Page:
Research Papers

Palaeolithic Diet More Effective than a Low-fat Diet for Weight Loss in Postmenopausal Women with Sleep Apnoea

Summary: It is estimated that nearly 80% of women with obesity will eventually develop sleep apnoea which impacts just under 1 billion people worldwide. Whilst obesity is a large contributing factor, literature also shows that women after menopause have a risk of developing sleep apnoea which has been attributed to redistribution of fat mass, hormonal changes and age. Reducing weight in the postmenopausal population is recommended to help prevent and manage sleep apnoea. This study aimed to analyse the effect of a paleolithic diet on sleep apnoea symptoms in postmenopausal women who are overweight. The paper found that a substantial decrease (8kg) in body weight was needed to show benefit with sleep apnoea. The palaeolithic diet also showed to be more effective for reducing weight when compared to a low-fat diet.

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Background/Objectives: Obesity is the main risk factor for obstructive sleep apnoea, commonly occurring in females who are overweight after menopause. We aimed to study the effect of a palaeolithic diet on sleep apnoea in females with overweight after menopause from the population.

Methods: Seventy healthy, non-smoking females with a mean age of 60 years and a mean BMI of 33 kg/m2 were randomised to a palaeolithic diet or to a control low-fat diet according to Nordic Nutritional Recommendations, for 2 years. The apnoea-hypopnoea index was measured and daytime sleepiness was estimated during the intervention.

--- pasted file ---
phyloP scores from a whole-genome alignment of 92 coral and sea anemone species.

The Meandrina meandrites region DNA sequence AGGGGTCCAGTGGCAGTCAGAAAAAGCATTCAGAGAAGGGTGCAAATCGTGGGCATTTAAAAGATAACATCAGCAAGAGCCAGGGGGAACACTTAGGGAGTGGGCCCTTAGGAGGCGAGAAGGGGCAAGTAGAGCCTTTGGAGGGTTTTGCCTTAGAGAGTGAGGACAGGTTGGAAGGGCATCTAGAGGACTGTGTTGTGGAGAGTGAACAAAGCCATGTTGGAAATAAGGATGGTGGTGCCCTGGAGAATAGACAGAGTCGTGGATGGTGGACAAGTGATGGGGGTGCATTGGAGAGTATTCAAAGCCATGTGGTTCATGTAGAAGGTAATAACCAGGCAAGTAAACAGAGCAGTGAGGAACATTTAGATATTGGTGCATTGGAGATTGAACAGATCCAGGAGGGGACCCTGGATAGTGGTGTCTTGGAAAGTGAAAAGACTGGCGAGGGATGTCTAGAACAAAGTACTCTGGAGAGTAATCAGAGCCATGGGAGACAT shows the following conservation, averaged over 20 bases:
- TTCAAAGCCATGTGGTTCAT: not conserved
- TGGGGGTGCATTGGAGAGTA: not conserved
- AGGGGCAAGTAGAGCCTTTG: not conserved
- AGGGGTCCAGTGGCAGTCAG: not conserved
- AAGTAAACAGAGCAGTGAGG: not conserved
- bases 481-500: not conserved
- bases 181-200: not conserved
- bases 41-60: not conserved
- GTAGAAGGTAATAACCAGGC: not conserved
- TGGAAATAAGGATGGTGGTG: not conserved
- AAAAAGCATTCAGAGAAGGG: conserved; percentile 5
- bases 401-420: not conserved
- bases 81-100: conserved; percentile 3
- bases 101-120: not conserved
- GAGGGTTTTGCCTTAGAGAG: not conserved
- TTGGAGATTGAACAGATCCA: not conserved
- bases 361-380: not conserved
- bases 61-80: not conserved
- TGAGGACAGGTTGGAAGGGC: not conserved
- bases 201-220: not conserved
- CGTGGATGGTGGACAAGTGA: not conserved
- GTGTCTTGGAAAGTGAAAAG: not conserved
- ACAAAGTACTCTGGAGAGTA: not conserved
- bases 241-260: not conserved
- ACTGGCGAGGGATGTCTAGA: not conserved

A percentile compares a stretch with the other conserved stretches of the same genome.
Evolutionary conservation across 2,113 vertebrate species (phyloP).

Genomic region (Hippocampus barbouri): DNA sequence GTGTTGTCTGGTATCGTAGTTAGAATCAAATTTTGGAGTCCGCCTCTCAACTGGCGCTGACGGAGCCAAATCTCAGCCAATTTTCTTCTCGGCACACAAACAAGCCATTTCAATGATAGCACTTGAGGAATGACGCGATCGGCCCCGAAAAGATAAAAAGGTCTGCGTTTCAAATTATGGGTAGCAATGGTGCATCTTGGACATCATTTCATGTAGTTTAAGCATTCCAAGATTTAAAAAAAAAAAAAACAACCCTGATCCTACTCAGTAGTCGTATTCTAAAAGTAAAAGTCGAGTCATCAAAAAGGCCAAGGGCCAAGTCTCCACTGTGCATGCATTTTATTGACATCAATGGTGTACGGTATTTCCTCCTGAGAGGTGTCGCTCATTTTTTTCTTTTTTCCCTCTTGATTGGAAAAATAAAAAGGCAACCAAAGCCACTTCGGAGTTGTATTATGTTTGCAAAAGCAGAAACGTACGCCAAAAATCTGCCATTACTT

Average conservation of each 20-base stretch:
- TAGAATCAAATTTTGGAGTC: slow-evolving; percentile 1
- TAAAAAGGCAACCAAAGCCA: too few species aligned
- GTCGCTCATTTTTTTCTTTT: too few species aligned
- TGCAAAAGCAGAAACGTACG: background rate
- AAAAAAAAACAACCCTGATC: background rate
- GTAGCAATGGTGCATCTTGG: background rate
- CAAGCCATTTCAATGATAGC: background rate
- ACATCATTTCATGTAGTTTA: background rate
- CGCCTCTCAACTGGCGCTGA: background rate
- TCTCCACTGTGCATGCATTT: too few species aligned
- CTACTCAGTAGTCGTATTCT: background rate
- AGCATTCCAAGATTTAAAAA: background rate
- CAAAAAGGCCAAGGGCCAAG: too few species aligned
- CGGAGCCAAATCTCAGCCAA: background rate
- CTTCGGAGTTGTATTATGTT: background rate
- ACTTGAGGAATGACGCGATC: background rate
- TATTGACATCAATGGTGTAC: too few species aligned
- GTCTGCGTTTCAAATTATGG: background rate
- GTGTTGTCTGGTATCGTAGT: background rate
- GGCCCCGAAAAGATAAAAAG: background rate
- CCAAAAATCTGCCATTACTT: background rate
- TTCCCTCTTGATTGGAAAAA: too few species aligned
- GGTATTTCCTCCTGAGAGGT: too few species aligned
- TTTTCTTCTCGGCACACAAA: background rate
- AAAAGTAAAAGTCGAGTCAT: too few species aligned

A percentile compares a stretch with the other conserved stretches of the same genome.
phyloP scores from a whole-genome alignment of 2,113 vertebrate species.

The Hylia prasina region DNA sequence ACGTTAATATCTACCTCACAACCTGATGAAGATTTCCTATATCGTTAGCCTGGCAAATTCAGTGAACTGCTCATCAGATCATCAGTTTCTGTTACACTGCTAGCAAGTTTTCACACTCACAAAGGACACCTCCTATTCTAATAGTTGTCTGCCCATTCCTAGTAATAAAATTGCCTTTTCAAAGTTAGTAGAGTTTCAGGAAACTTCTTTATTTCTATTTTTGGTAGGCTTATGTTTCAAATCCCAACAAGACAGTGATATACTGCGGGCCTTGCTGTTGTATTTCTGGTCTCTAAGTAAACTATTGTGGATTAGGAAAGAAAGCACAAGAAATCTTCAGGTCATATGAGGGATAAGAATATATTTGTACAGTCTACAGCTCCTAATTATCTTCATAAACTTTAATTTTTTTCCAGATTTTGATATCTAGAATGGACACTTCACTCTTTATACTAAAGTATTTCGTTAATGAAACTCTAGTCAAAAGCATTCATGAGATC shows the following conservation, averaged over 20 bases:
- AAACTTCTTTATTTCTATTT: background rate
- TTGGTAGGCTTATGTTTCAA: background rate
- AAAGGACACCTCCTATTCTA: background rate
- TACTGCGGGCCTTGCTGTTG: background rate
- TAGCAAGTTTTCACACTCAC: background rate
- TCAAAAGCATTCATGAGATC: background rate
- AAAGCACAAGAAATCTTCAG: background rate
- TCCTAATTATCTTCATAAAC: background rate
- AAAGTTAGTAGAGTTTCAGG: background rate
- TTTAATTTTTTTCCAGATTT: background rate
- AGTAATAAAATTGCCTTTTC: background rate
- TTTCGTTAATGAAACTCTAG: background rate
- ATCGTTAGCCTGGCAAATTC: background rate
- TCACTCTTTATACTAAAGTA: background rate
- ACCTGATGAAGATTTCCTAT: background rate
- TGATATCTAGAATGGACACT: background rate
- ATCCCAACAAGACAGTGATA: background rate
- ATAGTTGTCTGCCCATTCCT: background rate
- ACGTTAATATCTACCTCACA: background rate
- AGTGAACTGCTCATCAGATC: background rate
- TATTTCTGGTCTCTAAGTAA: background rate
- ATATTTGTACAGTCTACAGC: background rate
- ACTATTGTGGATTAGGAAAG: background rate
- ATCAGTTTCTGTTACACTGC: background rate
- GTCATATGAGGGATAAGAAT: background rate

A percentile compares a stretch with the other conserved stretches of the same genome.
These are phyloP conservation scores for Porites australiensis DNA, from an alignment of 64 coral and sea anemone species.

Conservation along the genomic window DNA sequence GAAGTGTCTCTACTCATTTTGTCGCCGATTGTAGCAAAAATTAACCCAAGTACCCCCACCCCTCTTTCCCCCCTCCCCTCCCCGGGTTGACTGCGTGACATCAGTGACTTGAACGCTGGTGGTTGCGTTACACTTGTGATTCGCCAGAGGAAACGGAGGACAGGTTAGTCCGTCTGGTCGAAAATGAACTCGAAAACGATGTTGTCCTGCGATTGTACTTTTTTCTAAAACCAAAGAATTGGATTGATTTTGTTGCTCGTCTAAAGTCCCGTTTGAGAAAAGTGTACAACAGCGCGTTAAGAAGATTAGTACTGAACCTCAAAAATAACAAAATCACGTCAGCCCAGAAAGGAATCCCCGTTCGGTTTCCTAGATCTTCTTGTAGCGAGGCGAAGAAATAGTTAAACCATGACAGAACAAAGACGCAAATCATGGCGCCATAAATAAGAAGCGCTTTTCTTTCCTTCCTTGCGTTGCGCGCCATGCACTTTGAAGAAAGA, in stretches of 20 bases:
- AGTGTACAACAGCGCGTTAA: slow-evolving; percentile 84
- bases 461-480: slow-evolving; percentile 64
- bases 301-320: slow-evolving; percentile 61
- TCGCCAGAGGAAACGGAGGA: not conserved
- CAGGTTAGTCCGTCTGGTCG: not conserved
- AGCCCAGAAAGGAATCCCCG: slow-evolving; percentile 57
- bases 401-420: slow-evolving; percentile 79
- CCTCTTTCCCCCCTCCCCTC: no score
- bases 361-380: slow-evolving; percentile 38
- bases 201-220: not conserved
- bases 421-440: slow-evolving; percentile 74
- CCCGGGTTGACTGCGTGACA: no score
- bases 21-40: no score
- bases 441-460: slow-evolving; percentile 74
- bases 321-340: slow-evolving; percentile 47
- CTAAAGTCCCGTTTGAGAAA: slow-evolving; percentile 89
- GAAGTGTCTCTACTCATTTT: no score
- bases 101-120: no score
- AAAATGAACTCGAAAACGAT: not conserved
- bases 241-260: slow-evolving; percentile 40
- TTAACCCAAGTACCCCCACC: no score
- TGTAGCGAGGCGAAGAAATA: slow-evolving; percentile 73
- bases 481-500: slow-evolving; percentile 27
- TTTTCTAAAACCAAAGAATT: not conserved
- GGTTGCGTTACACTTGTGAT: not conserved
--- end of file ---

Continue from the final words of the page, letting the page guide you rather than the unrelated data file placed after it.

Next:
Results: The mean apnoea-hypopnoea index at baseline was 11.6 (95% CI 8.6–14.5). The mean weight loss was 7.2 kg (95% CI 5.3–9.2 kg) in the palaeolithic diet group and 3.9 kg in the control group (95% CI 1.9–5.9 kg); p < 0.021 for the group difference. The reduction in weight corresponded to a reduction in the apnoea-hypopnoea index in the palaeolithic diet group (r = 0.38, p = 0.034) but not in the control group (r = 0.08, p = 0.69). The apnoea-hypopnoea index was reduced in the palaeolithic diet group when the weight was reduced by more than 8 kg. Daytime sleepiness according to the Epworth Sleepiness Scale score and the Karolinska Sleepiness Scale score was unaffected by dietary group allocation.

Conclusions: A substantial decrease in body weight of 8 kg was needed to achieve a reduction in sleep apnoea in this small trial of women who are overweight after menopause. The palaeolithic diet was more effective for weight reduction than a control low-fat diet and the reduction in sleep apnoea was related to the degree of weight decrement within this diet group.

Article Publication Date: 25.07.22
DOI: 10.1038/s41366-022-01182-4

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